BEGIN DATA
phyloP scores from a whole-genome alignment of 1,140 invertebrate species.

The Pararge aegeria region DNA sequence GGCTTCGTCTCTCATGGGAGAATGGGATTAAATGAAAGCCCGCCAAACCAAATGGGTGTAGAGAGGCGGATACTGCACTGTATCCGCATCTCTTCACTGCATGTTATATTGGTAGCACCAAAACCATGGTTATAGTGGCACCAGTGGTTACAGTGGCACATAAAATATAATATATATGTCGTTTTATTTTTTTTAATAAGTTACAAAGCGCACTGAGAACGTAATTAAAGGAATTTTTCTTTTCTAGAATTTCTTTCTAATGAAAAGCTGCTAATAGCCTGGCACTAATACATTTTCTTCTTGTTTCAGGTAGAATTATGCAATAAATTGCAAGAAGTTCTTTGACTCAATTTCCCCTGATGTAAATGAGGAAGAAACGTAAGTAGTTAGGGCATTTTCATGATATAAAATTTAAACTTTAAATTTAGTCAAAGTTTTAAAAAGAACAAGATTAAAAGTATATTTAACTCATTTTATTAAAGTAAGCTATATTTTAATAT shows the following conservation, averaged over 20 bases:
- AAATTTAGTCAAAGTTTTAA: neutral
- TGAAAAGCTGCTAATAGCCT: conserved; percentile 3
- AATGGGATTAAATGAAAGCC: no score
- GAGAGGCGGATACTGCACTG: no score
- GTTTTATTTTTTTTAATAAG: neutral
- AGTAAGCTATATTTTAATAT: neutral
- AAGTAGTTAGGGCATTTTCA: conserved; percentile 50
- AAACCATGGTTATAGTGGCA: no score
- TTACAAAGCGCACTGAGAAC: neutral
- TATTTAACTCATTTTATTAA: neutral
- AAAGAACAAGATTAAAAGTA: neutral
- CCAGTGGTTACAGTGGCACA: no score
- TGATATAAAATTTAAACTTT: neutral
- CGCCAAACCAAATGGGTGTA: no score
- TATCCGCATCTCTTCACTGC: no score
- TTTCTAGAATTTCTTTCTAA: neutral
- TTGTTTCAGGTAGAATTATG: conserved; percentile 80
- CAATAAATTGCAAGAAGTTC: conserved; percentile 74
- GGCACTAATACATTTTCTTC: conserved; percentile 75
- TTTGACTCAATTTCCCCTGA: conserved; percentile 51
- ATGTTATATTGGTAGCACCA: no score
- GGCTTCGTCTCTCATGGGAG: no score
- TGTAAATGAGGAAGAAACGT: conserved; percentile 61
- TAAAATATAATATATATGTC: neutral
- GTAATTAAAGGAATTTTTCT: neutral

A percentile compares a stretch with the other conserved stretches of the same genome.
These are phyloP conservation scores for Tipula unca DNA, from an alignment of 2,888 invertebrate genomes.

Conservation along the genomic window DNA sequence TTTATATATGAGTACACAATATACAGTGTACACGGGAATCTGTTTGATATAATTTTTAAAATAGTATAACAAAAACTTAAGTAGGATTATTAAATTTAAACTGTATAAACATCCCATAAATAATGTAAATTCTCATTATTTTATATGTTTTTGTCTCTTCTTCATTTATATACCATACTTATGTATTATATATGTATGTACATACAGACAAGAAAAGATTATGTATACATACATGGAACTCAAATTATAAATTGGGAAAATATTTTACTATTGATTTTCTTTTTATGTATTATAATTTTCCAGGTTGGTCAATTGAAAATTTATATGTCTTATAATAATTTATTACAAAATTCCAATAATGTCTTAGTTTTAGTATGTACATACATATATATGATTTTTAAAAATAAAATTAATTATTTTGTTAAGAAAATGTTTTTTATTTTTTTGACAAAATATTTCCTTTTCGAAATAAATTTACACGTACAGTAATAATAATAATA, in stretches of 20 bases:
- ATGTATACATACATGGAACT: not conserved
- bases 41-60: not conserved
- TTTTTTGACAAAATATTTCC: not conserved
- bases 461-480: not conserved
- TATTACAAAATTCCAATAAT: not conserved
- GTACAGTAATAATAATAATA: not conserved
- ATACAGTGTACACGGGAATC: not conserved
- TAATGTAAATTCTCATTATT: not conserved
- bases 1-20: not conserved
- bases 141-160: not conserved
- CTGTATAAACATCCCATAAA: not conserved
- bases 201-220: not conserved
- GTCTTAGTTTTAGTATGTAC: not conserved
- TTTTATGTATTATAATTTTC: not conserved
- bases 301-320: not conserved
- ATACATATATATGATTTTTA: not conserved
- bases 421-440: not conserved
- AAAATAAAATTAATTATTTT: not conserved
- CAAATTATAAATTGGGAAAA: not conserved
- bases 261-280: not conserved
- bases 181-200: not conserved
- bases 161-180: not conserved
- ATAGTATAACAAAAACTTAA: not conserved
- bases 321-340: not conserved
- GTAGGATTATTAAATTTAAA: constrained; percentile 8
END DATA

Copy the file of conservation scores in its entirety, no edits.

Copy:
phyloP scores from a whole-genome alignment of 1,140 invertebrate species.

The Pararge aegeria region DNA sequence GGCTTCGTCTCTCATGGGAGAATGGGATTAAATGAAAGCCCGCCAAACCAAATGGGTGTAGAGAGGCGGATACTGCACTGTATCCGCATCTCTTCACTGCATGTTATATTGGTAGCACCAAAACCATGGTTATAGTGGCACCAGTGGTTACAGTGGCACATAAAATATAATATATATGTCGTTTTATTTTTTTTAATAAGTTACAAAGCGCACTGAGAACGTAATTAAAGGAATTTTTCTTTTCTAGAATTTCTTTCTAATGAAAAGCTGCTAATAGCCTGGCACTAATACATTTTCTTCTTGTTTCAGGTAGAATTATGCAATAAATTGCAAGAAGTTCTTTGACTCAATTTCCCCTGATGTAAATGAGGAAGAAACGTAAGTAGTTAGGGCATTTTCATGATATAAAATTTAAACTTTAAATTTAGTCAAAGTTTTAAAAAGAACAAGATTAAAAGTATATTTAACTCATTTTATTAAAGTAAGCTATATTTTAATAT shows the following conservation, averaged over 20 bases:
- AAATTTAGTCAAAGTTTTAA: neutral
- TGAAAAGCTGCTAATAGCCT: conserved; percentile 3
- AATGGGATTAAATGAAAGCC: no score
- GAGAGGCGGATACTGCACTG: no score
- GTTTTATTTTTTTTAATAAG: neutral
- AGTAAGCTATATTTTAATAT: neutral
- AAGTAGTTAGGGCATTTTCA: conserved; percentile 50
- AAACCATGGTTATAGTGGCA: no score
- TTACAAAGCGCACTGAGAAC: neutral
- TATTTAACTCATTTTATTAA: neutral
- AAAGAACAAGATTAAAAGTA: neutral
- CCAGTGGTTACAGTGGCACA: no score
- TGATATAAAATTTAAACTTT: neutral
- CGCCAAACCAAATGGGTGTA: no score
- TATCCGCATCTCTTCACTGC: no score
- TTTCTAGAATTTCTTTCTAA: neutral
- TTGTTTCAGGTAGAATTATG: conserved; percentile 80
- CAATAAATTGCAAGAAGTTC: conserved; percentile 74
- GGCACTAATACATTTTCTTC: conserved; percentile 75
- TTTGACTCAATTTCCCCTGA: conserved; percentile 51
- ATGTTATATTGGTAGCACCA: no score
- GGCTTCGTCTCTCATGGGAG: no score
- TGTAAATGAGGAAGAAACGT: conserved; percentile 61
- TAAAATATAATATATATGTC: neutral
- GTAATTAAAGGAATTTTTCT: neutral

A percentile compares a stretch with the other conserved stretches of the same genome.
These are phyloP conservation scores for Tipula unca DNA, from an alignment of 2,888 invertebrate genomes.

Conservation along the genomic window DNA sequence TTTATATATGAGTACACAATATACAGTGTACACGGGAATCTGTTTGATATAATTTTTAAAATAGTATAACAAAAACTTAAGTAGGATTATTAAATTTAAACTGTATAAACATCCCATAAATAATGTAAATTCTCATTATTTTATATGTTTTTGTCTCTTCTTCATTTATATACCATACTTATGTATTATATATGTATGTACATACAGACAAGAAAAGATTATGTATACATACATGGAACTCAAATTATAAATTGGGAAAATATTTTACTATTGATTTTCTTTTTATGTATTATAATTTTCCAGGTTGGTCAATTGAAAATTTATATGTCTTATAATAATTTATTACAAAATTCCAATAATGTCTTAGTTTTAGTATGTACATACATATATATGATTTTTAAAAATAAAATTAATTATTTTGTTAAGAAAATGTTTTTTATTTTTTTGACAAAATATTTCCTTTTCGAAATAAATTTACACGTACAGTAATAATAATAATA, in stretches of 20 bases:
- ATGTATACATACATGGAACT: not conserved
- bases 41-60: not conserved
- TTTTTTGACAAAATATTTCC: not conserved
- bases 461-480: not conserved
- TATTACAAAATTCCAATAAT: not conserved
- GTACAGTAATAATAATAATA: not conserved
- ATACAGTGTACACGGGAATC: not conserved
- TAATGTAAATTCTCATTATT: not conserved
- bases 1-20: not conserved
- bases 141-160: not conserved
- CTGTATAAACATCCCATAAA: not conserved
- bases 201-220: not conserved
- GTCTTAGTTTTAGTATGTAC: not conserved
- TTTTATGTATTATAATTTTC: not conserved
- bases 301-320: not conserved
- ATACATATATATGATTTTTA: not conserved
- bases 421-440: not conserved
- AAAATAAAATTAATTATTTT: not conserved
- CAAATTATAAATTGGGAAAA: not conserved
- bases 261-280: not conserved
- bases 181-200: not conserved
- bases 161-180: not conserved
- ATAGTATAACAAAAACTTAA: not conserved
- bases 321-340: not conserved
- GTAGGATTATTAAATTTAAA: constrained; percentile 8